A popular Web site that allows people to anonymously accuse employers of hiring illegal workers has managed to irk business owners, raise the ire of immigration authorities and show that anti-illegal immigration forces are focusing their efforts on employers.
Wehirealiens.com is operated by a citizens group that says it’s trying to fight illegal immigration by publicizing suspected employers of illegal immigrants on its site and reporting them to federal authorities. Critics, however, contend the site is part of a troubling movement by anti-illegal immigration groups to out businesses and individuals on the Internet.
It is among several sites that attempt to embarrass employers, but what makes the site so popular is what makes it controversial: Wehirealiens.com doesn’t check or confirm accusations from contributors before posting or sending information to authorities.
More than 2,700 businesses, including 200 in Arizona, are currently listed on the site’s list of ‘illegal employers.’
The Web site is not supported by Immigration and Customs Enforcement, but the agency has used some information supplied by the site. Business and immigrant advocates say the site amounts to vigilantism, and legal experts say the site is on shaky legal grounds.
None of that fazes Jason Mrochek, the Web site’s operator.
Mrochek claimed credit when federal immigration agents on Dec. 12 raided meatpacking plants in six states and rounded up more than 1,200 undocumented workers employed by Greeley, Colo.-based Swift & Co. The meatpacker, Mrochek said, is one of several companies raided recently that first appeared on the Web site’s list of ‘suspected illegal employers.’
‘We’re glad that ICE is investigating and raiding some of these companies, and we hope it continues,’ said the co-founder and director of FIRE Coalition, an anti-illegal immigration group.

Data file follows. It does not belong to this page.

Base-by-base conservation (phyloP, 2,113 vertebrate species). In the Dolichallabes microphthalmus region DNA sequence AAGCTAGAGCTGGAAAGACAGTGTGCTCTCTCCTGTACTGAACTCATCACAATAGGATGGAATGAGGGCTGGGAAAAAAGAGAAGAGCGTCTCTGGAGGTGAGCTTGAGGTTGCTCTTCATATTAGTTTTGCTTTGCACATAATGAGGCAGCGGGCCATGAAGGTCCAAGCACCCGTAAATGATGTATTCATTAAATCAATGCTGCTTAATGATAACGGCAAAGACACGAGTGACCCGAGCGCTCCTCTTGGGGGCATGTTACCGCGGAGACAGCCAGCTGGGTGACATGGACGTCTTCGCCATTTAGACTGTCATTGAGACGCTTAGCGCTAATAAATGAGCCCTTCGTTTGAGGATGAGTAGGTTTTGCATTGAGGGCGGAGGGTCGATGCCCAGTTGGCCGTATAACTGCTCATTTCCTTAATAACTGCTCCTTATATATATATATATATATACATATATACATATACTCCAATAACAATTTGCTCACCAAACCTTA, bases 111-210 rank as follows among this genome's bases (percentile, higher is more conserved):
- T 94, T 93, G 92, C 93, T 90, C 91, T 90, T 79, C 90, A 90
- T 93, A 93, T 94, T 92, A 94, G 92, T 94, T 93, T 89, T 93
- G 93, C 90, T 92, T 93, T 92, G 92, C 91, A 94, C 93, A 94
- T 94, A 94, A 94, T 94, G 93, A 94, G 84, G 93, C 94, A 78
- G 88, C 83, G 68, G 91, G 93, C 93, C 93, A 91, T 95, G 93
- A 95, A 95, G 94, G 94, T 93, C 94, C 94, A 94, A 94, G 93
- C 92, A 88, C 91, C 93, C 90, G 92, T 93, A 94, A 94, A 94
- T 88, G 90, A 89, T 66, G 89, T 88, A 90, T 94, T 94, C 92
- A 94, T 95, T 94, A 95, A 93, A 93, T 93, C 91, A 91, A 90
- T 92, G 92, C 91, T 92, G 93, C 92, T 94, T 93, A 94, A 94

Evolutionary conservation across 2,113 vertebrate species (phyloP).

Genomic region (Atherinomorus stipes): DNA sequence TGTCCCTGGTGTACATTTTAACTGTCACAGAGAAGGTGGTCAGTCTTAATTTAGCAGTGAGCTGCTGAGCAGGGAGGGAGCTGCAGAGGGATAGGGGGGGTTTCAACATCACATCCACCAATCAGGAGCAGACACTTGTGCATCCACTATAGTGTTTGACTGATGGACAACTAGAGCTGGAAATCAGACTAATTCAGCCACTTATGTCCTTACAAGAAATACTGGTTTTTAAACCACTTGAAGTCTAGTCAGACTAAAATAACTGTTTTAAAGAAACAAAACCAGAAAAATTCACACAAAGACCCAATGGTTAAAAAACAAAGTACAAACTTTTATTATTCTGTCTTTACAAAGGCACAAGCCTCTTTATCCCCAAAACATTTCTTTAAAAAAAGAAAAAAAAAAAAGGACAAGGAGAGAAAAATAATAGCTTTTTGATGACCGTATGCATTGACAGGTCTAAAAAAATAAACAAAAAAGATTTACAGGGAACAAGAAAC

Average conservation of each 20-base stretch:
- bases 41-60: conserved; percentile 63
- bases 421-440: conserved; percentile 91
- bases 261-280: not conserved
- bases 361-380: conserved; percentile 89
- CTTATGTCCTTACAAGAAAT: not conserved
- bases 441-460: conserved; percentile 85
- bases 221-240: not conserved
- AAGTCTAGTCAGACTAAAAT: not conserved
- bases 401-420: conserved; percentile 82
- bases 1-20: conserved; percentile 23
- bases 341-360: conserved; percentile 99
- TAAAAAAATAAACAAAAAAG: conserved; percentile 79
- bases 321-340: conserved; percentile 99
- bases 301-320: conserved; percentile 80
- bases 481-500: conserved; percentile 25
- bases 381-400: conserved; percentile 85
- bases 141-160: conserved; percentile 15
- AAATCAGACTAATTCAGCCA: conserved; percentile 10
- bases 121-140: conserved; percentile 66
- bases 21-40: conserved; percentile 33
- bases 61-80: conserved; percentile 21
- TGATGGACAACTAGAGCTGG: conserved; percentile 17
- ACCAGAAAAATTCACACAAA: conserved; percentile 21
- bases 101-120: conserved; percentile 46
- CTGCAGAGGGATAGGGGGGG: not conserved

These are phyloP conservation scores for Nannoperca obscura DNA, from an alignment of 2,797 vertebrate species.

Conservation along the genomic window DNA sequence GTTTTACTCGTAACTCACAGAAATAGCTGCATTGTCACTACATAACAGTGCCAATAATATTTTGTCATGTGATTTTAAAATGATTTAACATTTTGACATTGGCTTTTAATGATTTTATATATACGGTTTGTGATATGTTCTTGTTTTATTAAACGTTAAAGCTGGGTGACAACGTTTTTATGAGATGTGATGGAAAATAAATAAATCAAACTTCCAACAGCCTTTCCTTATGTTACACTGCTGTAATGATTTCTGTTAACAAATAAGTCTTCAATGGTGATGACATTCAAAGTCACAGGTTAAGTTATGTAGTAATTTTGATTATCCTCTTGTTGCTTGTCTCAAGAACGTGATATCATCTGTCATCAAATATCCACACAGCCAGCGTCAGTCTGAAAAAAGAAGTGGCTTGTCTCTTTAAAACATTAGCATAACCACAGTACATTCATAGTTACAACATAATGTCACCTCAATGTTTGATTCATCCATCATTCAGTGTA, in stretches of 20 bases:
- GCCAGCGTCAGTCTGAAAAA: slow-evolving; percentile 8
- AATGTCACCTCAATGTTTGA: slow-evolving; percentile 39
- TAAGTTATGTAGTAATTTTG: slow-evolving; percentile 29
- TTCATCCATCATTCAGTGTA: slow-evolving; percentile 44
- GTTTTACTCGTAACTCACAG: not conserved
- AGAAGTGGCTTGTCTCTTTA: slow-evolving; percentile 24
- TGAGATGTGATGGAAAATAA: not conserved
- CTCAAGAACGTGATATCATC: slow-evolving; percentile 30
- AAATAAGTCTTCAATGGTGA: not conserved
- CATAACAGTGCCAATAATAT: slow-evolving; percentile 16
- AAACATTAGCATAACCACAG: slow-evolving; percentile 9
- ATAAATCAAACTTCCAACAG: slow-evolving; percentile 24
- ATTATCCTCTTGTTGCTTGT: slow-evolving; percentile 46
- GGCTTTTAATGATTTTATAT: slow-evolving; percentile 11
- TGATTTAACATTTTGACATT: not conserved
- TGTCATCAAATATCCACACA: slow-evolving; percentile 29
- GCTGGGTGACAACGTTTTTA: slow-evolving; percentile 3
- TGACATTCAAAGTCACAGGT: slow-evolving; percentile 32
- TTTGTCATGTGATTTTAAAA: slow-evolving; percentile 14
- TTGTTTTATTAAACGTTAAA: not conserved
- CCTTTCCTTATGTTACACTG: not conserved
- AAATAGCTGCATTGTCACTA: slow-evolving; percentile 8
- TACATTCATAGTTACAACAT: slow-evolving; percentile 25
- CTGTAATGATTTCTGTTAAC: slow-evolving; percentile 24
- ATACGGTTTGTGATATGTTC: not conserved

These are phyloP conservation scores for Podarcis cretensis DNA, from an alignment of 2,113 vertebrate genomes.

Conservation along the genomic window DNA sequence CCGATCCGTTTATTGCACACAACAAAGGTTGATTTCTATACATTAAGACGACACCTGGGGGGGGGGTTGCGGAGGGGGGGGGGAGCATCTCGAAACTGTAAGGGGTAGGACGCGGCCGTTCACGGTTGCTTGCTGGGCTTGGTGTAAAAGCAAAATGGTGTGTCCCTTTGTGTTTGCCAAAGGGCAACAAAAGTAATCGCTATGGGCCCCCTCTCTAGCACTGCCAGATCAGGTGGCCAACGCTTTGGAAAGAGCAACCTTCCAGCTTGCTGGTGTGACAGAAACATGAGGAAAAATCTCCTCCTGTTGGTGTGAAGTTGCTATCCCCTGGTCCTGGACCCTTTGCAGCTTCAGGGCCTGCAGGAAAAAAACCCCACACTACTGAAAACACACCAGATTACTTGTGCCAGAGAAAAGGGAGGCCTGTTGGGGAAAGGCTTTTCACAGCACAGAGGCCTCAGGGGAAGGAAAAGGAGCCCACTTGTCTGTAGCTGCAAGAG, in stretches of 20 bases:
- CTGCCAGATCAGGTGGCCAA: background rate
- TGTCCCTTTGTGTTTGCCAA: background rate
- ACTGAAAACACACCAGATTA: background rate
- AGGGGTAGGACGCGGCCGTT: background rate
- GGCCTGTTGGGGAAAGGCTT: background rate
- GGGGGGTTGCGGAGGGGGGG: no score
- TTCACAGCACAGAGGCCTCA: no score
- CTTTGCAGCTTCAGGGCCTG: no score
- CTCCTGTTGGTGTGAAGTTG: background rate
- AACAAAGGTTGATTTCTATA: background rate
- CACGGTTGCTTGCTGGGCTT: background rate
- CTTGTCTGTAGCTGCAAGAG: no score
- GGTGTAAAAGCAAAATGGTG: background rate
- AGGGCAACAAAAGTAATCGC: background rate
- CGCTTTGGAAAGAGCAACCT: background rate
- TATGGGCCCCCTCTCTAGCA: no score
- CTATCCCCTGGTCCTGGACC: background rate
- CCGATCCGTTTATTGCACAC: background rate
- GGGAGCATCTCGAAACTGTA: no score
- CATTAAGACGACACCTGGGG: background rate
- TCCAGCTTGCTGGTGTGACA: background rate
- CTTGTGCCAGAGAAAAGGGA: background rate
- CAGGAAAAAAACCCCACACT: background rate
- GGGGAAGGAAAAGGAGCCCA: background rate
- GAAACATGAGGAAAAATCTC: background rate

Born out of frustration
Mrochek, 32, based in Riverside County in California, said the site was launched in February 2005 out of frustration with the federal government’s lack of worksite enforcement. Its goal is to pressure employers to stop hiring undocumented workers and, therefore, reduce a main incentive of illegal immigration. The site, funded by donations, now averages 750,000 to 1 million hits a month, Mrochek said.
The site has raised a number of concerns. One is that disgruntled employees or competitors could use the site to tarnish the reputation of law-abiding businesses. Another is that assumptions about an employee’s legal status based on race or ethnicity could lead to false accusations.
‘The virtual vigilantism of this Web site encourages anonymous informants and the trafficking of whispered innuendo. That is not characteristic of a free society that values due process and the right to confront your accuser,’ said Farrell Quinlan, Arizona Chamber of Commerce and Industry spokesman.
Indeed, some of the ‘evidence’ that lands businesses on the Web site seems racially tinged, or stems from second- and thirdhand sources. Phoenix employment lawyer Neil Alexander said the Web site could be considered slanderous.
‘If you accuse somebody publicly of engaging in criminal activity, you can potentially be liable for defamation or libel,’ Alexander said.
What’s more, undocumented immigrants often use fraudulent documents that appear real, so employers don’t always know if a worker is actually in the country illegally, experts say.
Caroline Espinosa, spokeswoman for NumbersUSA, a national organization that advocates reductions in immigration, said wehirealiens.com and similar sites illustrate the public’s frustration with the federal government’s unwillingness to vigorously enforce employer sanctions.
Click to view wehirealiens.com